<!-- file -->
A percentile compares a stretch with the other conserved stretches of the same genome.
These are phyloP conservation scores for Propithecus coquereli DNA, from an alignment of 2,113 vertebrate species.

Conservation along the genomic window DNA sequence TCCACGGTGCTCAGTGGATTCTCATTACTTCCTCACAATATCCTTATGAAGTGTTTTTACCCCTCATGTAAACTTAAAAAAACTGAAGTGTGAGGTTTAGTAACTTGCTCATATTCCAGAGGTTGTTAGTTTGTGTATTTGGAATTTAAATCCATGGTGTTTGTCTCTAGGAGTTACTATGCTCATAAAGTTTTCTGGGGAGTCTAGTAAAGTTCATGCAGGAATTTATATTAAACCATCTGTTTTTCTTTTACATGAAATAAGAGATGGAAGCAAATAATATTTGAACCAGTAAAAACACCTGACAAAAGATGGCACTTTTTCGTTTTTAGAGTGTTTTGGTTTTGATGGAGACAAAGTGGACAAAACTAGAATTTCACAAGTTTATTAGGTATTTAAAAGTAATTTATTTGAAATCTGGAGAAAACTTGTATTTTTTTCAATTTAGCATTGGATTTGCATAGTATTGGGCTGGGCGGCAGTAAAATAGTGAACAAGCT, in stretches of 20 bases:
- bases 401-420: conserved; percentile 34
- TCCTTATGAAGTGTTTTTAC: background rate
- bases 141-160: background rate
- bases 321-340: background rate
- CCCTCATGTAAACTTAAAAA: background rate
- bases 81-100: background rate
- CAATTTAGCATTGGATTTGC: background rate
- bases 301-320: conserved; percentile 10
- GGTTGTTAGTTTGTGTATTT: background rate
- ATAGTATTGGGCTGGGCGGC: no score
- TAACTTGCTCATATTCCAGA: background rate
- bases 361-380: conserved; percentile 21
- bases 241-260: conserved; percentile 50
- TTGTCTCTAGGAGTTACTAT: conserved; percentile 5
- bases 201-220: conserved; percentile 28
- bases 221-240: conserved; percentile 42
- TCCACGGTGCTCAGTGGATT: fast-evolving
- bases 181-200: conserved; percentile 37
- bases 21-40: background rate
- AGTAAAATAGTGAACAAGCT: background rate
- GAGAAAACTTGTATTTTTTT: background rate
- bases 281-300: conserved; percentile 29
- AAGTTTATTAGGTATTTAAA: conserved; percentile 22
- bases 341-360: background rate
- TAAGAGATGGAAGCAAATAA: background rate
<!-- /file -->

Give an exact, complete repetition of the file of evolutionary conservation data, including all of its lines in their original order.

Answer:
A percentile compares a stretch with the other conserved stretches of the same genome.
These are phyloP conservation scores for Propithecus coquereli DNA, from an alignment of 2,113 vertebrate species.

Conservation along the genomic window DNA sequence TCCACGGTGCTCAGTGGATTCTCATTACTTCCTCACAATATCCTTATGAAGTGTTTTTACCCCTCATGTAAACTTAAAAAAACTGAAGTGTGAGGTTTAGTAACTTGCTCATATTCCAGAGGTTGTTAGTTTGTGTATTTGGAATTTAAATCCATGGTGTTTGTCTCTAGGAGTTACTATGCTCATAAAGTTTTCTGGGGAGTCTAGTAAAGTTCATGCAGGAATTTATATTAAACCATCTGTTTTTCTTTTACATGAAATAAGAGATGGAAGCAAATAATATTTGAACCAGTAAAAACACCTGACAAAAGATGGCACTTTTTCGTTTTTAGAGTGTTTTGGTTTTGATGGAGACAAAGTGGACAAAACTAGAATTTCACAAGTTTATTAGGTATTTAAAAGTAATTTATTTGAAATCTGGAGAAAACTTGTATTTTTTTCAATTTAGCATTGGATTTGCATAGTATTGGGCTGGGCGGCAGTAAAATAGTGAACAAGCT, in stretches of 20 bases:
- bases 401-420: conserved; percentile 34
- TCCTTATGAAGTGTTTTTAC: background rate
- bases 141-160: background rate
- bases 321-340: background rate
- CCCTCATGTAAACTTAAAAA: background rate
- bases 81-100: background rate
- CAATTTAGCATTGGATTTGC: background rate
- bases 301-320: conserved; percentile 10
- GGTTGTTAGTTTGTGTATTT: background rate
- ATAGTATTGGGCTGGGCGGC: no score
- TAACTTGCTCATATTCCAGA: background rate
- bases 361-380: conserved; percentile 21
- bases 241-260: conserved; percentile 50
- TTGTCTCTAGGAGTTACTAT: conserved; percentile 5
- bases 201-220: conserved; percentile 28
- bases 221-240: conserved; percentile 42
- TCCACGGTGCTCAGTGGATT: fast-evolving
- bases 181-200: conserved; percentile 37
- bases 21-40: background rate
- AGTAAAATAGTGAACAAGCT: background rate
- GAGAAAACTTGTATTTTTTT: background rate
- bases 281-300: conserved; percentile 29
- AAGTTTATTAGGTATTTAAA: conserved; percentile 22
- bases 341-360: background rate
- TAAGAGATGGAAGCAAATAA: background rate